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Basic Latin alphabet

Q is the seventeenth letter of the basic modern Latin alphabet. Its name in English (pronounced /kjuː/) is spelled cue.[1]



Egyptian hieroglyph wj Phoenician Q Etruscan Q Greek Qoppa

The Semitic sound value of Qôp (perhaps originally qaw, "cord of wool", and possibly based on an Egyptian hieroglyph) was /q/ (voiceless uvular plosive), a sound common to Semitic languages, but not found in English or most Indo-European ones. In Greek, this sign as Qoppa Ϙ probably came to represent several labialized velar plosives, among them /kʷ/ and /kʷʰ/. As a result of later sound shifts, these sounds in Greek changed to /p/ and /pʰ/ respectively. Therefore, Qoppa was transformed into two letters: Qoppa, which stood for a number only, and Phi Φ which stood for the aspirated sound /pʰ/ that came to be pronounced /f/ in Modern Greek.

In the earliest Latin inscriptions, the letters C, K and Q were all used to represent the sounds /k/ and /g/ (which were not differentiated in writing). Of these, Q was used to represent /k/ or /g/ before a rounded vowel (e.g. "EQO" = ego), K before /a/, and C elsewhere. Later, the use of C (and its variant G) replaced most usages of K and Q: Q survived only to represent /k/ when immediately followed by a /w/ sound.[2]

The Etruscans used Q only in conjunction with V to represent /kʷ/


In most modern western languages written in Latin script, such as in Romance and Germanic languages, Q appears almost exclusively in the digraph QU, though see Q without U. In English this digraph most often denotes the cluster /kw/, except in borrowings from French where it represents /k/ as in plaque. In Italian qu represents /kw/ (where /w/ is the semivowel allophone of /u/); in German, /kv/; and in French, Occitan, Catalan, Spanish and Portuguese, /k/ or /kw/; in the same languages qu replaces c for /k/ before front vowels i and e, since in those contexts c is a fricative and letter 'k' is seldom used outside loan words.) Danish abolished the letter in 1872, although it's still part of the alphabet. A consequence of this was the change in spelling of the word 'kvinde' (woman), which prior to 1872 was spelt 'Quinde'. As a result the term 'kvinde med q' (woman spelt with q) is used for an old-fashioned woman, whilst 'kvinde med k' is used about a modern woman.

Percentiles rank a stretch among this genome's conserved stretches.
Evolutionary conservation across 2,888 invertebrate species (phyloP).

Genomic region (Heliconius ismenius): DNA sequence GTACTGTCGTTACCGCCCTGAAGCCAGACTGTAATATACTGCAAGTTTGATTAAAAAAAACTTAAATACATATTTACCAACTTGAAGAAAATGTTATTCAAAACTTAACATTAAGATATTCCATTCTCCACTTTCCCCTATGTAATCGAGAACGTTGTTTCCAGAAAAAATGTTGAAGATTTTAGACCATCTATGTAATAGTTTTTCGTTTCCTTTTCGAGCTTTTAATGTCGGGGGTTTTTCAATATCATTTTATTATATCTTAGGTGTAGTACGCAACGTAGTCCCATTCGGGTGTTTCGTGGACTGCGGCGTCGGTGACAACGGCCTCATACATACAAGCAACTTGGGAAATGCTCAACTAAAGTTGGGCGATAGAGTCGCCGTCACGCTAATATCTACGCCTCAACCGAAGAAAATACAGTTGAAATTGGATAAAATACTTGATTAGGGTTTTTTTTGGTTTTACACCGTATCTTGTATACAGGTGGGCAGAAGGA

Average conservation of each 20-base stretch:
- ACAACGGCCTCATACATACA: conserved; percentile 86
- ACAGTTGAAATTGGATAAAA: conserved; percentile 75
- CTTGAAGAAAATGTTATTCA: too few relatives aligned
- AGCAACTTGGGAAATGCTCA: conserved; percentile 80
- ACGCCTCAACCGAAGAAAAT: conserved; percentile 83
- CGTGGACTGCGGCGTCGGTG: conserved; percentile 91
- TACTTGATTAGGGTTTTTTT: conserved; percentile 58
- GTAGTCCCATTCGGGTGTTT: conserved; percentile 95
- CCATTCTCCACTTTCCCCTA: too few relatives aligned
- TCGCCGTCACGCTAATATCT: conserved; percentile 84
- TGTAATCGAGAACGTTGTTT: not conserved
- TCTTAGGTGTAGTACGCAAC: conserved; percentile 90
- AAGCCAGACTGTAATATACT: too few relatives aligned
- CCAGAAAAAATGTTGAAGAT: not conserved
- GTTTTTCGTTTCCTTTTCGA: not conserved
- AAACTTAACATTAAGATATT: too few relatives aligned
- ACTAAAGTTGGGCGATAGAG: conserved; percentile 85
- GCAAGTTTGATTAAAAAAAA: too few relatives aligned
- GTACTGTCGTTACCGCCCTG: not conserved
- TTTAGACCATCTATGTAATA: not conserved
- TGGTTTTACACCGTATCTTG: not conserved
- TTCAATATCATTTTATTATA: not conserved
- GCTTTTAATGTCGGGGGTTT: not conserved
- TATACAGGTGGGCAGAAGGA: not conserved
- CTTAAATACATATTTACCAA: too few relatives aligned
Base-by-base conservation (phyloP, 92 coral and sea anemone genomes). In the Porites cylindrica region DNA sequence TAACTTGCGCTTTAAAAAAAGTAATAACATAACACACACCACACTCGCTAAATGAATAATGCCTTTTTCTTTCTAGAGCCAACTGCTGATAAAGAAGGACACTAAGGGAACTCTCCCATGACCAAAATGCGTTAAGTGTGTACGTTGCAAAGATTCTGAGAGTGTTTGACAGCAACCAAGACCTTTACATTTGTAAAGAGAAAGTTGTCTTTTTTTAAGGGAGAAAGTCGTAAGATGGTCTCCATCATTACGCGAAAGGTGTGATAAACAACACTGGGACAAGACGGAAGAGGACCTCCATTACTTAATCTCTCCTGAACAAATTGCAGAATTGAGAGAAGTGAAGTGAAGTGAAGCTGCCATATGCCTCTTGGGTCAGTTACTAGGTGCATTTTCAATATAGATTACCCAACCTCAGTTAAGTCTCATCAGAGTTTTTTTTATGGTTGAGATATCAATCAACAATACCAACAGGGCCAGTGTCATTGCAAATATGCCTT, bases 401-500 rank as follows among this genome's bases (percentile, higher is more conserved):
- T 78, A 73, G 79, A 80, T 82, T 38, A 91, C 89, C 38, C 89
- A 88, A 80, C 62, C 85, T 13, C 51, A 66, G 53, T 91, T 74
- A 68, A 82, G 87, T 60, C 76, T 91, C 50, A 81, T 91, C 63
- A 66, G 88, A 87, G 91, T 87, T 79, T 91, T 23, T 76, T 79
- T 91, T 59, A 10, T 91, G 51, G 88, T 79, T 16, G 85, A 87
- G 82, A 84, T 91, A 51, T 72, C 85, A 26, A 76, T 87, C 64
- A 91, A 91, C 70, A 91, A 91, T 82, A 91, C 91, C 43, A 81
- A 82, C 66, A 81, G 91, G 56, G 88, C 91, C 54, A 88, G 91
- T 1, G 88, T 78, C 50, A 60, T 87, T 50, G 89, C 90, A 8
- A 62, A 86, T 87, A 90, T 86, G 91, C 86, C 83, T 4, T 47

In the Aymara, Aleut, Yup'ik, Inuit, Greenlandic, Uzbek, Quechua, and Tatar languages, as well as romanised Arabic, Q is a voiceless uvular plosive. [q] is also used in the IPA for the voiceless uvular plosive, as well as in most transliteration schemes of Semitic languages for the "emphatic" qōp sound. The sound is rendered with letter ﻕ in Arabic script.

In Maltese and Võro, Q denotes the glottal stop.

In Albanian, q represents the voiceless palatal plosive, /c/. In Chinese Hanyu Pinyin, Q is used to represent the sound [tɕʰ], which is close to English "ch" in "cheese".

In Fijian, Q represents the prenasalized voiced velar plosive [ŋɡ].

In Xhosa and Zulu, Q represents the postalveolar click [kǃ].

In Kiowa, Q represents a glottalized velar plosive, /kʼ/.

Q, which is rarely seen in a word without a U next to it in English, is the second most rarely used letter in the English language. The Q represents a voiceless velar plosive, contrary to the belief that it represents a labialized voiceless velar plosive. If this were the case, there would be no need for the "U" at the end.